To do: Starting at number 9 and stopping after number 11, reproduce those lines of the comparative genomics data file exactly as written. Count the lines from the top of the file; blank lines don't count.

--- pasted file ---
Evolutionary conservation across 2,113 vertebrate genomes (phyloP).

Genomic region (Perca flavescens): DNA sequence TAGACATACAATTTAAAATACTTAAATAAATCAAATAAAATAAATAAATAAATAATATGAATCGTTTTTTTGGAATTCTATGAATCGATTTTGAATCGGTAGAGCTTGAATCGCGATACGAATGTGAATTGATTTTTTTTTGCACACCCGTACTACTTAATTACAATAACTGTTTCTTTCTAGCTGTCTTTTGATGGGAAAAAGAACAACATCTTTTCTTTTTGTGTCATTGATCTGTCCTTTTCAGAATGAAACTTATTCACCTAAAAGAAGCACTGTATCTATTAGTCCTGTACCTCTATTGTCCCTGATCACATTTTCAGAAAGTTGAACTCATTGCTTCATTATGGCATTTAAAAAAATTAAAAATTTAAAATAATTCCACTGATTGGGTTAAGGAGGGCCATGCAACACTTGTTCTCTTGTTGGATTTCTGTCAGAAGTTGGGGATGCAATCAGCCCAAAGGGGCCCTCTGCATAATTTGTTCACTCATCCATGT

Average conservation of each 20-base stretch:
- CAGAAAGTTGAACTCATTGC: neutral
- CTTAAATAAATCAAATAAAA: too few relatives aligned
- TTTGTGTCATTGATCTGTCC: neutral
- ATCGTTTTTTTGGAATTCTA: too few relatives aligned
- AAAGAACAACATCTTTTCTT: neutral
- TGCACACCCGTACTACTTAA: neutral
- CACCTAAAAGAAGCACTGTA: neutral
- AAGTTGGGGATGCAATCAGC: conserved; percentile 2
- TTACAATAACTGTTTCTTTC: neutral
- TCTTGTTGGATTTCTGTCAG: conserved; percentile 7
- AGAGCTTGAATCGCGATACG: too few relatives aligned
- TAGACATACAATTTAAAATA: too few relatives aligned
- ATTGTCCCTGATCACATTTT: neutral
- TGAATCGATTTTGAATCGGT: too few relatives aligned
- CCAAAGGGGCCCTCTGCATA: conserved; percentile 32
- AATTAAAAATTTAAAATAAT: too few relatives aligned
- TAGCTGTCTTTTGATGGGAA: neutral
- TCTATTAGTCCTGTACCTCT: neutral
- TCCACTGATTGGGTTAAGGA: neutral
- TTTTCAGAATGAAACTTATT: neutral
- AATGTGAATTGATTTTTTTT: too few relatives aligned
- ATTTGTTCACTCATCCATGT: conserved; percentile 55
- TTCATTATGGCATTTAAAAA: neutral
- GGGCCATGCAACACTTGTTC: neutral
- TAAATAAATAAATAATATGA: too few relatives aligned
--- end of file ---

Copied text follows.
- TGCACACCCGTACTACTTAA: neutral
- CACCTAAAAGAAGCACTGTA: neutral
- AAGTTGGGGATGCAATCAGC: conserved; percentile 2